The Secret to Generating Instant Income From Market Mispricings

For the inexperienced, the world of options trading can be daunting — even confusing, but once you understand the basics of how options work, they are as simple as buying or selling stocks.

Today I’m going to explain how options are priced and how that knowledge has helped my readers and I close 85 straight winning trades.

It all starts with the idea of arbitrage, which means looking for assets that are equivalent to each other, but are traded in different markets.

If one market is mispricing the asset, an arbitrage trader can make a nearly risk-free profit by buying in the cheaper market and selling in the more expensive market.


Let me explain.

If bananas cost the same to produce in Brazil and the United States, but are sold for twice as much in the States, then Brazilian producers will ship their product to the more expensive market until prices have corrected.

Years ago, the classic example of arbitrage focused on stocks traded in New York City and futures traded in Chicago. Whenever the futures price on the S&P 500 deviated from the actual value of those 500 stocks, arbitrage traders would buy the (underpriced) stocks and sell the (overpriced) futures contract. When their contract expired, they’d receive the higher price for the stocks they purchased for a riskless and guaranteed profit.

The financial theory of arbitrage may seem complex — and it is — but you actually see it in action every time you fill up your car with gasoline. Where I live, regular gasoline has an octane level of 85, mid-grade is 87 and premium is 89. If my car runs best on gas with an octane level of 87, then there are two ways for me to fill up:

1. Fill the entire tank with mid-grade, 87 octane gasoline; or

2. Fill half the tank with regular and half with premium, which should still provide an octane level of 87.

Gas station owners know this, and it’s reflected in their pricing strategy. If regular costs $2.50 a gallon and premium costs $2.70, we would expect mid-grade to cost $2.60. But a gas station might charge $2.61 or $2.62 for mid-grade, because it’s easier for customers to pay for one transaction than to go through the trouble of pumping the two different grades.

However, if mid-grade was as high as $2.68 a gallon, some consumers might be motivated to save the $0.08 a gallon by filling up with half regular and half premium.

Small mispricings like this can exist in any market because typically the transaction costs are too high to be advantageous. The extra cost for using two different grades of gasoline is the additional time and effort it takes to complete the process. Most people would rather not spend the extra time just to save a few cents.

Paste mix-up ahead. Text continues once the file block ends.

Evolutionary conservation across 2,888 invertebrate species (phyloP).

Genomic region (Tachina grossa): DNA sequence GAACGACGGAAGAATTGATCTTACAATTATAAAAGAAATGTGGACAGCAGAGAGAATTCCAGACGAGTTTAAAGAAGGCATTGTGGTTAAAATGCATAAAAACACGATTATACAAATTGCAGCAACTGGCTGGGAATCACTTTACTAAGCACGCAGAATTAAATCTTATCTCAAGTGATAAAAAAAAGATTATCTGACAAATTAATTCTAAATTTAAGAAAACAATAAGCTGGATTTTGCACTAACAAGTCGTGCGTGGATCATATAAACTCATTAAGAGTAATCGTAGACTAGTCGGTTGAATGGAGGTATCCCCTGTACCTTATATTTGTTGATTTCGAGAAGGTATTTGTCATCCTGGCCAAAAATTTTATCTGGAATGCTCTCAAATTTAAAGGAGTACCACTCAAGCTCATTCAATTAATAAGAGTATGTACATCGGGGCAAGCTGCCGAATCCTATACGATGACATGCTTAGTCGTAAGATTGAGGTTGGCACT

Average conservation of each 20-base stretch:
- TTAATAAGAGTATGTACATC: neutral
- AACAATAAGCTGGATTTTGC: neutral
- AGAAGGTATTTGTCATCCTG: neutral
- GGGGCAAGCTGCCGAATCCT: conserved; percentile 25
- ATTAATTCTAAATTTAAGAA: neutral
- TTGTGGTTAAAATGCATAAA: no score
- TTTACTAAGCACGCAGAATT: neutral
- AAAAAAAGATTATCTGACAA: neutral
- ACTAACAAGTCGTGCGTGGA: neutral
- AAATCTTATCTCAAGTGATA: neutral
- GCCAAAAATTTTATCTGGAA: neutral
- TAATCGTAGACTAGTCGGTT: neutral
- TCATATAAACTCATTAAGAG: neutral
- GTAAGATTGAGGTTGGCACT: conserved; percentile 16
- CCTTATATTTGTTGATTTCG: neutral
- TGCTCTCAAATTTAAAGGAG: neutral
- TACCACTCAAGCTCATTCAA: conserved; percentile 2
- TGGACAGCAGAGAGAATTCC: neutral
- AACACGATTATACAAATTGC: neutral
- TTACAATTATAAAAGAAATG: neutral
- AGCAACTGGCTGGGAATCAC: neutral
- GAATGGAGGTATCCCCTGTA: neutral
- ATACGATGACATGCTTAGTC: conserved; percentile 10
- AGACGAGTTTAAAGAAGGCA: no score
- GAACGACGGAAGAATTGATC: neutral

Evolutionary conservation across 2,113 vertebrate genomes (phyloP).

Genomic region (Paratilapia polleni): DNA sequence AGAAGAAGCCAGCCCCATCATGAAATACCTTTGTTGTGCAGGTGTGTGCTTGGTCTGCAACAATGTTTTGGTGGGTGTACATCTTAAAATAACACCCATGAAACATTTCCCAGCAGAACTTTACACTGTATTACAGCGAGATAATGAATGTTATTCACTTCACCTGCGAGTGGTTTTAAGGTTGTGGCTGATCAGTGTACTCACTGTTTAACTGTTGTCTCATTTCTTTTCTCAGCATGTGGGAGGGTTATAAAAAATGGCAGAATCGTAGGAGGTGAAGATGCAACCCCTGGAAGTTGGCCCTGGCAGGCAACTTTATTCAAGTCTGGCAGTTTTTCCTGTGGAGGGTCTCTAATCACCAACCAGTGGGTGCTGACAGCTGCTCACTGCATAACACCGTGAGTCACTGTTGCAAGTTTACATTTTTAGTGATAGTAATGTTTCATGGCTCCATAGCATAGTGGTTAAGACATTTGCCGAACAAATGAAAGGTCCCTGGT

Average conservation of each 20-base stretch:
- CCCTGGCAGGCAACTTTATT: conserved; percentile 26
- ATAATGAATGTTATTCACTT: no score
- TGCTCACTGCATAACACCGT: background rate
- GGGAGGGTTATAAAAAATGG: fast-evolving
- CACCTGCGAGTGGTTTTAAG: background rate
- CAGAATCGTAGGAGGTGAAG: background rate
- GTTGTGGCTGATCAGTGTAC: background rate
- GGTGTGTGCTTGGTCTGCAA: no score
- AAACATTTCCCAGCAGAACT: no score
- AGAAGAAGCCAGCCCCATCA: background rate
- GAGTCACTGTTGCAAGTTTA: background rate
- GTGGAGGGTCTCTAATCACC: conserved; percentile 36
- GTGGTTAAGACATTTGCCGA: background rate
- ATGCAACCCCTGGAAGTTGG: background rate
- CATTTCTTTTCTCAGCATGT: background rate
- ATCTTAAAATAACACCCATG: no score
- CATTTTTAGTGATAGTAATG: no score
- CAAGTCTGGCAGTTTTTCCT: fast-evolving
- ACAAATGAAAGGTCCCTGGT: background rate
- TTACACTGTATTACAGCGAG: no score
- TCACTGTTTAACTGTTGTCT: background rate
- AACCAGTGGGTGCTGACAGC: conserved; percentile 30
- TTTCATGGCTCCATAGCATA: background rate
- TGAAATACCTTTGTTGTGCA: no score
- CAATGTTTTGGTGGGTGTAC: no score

In the stock market, the transaction costs for high-frequency trades are so low that an arbitrage trader can make a nearly risk-free profit from any opportunity he or she finds.

And there are many opportunities. My database shows there are 2,895 stocks with options being traded and 267,783 different options contracts on those stocks, and each of these stocks and options can be traded on multiple exchanges.

There is a well-known formula to define the relationship between the three products an investor could buy — a stock, a put or a call. Basically, it says the value of a put and the stock is equal to a call and some cash.

This equation ensures that we’re getting a fair price for the option we’re trading. If we were not, then arbitrage traders would jump into the market and push the mispriced option back in line with the put-call parity equation.

But here’s the kicker: Arbitrage traders simply look at what a stock’s value is at that exact moment. I pay attention to behind-the-scenes numbers that give me insight into what that stock should be worth.

By identifying undervalued stocks, I’ve found a way to create a win-win scenario for myself and my Income Trader readers. And it’s resulted in a perfect record, as I mentioned earlier.

Basically, by only making trades on undervalued stocks I identify, my readers and I collect instant income that we keep if that stock remains at the same price or rises over the duration of our contract, or we get the opportunity to buy that undervalued stock at an even lower price.

In fact, my readers have already generated $6,000… $19,500… and even just under $150,000 in instant income. You don’t have to take my word for it, here’s what regular investors are saying about my strategy:

Stanley B. of Sebring, Fla., says over the past few months he “averaged $1,900 per month. I collected anywhere from $214 to $2,154 per trade.”

California resident Aaron L. generates “about $250 a month,” and New Jersey resident Leslie L. averages “$2,000-$3,000” a month.

And Richard K. from Dallas says, “I will never own a stock again if I can help it… I have increased my account by $150,000. Keep the recommendations coming!”

For the first time ever, I’m revealing my investment secrets in an eight-minute training video. With a 100% win rate and average annualized gains of 53%, I won’t be giving away my strategy for very long. For a limited time you can watch my free training video here.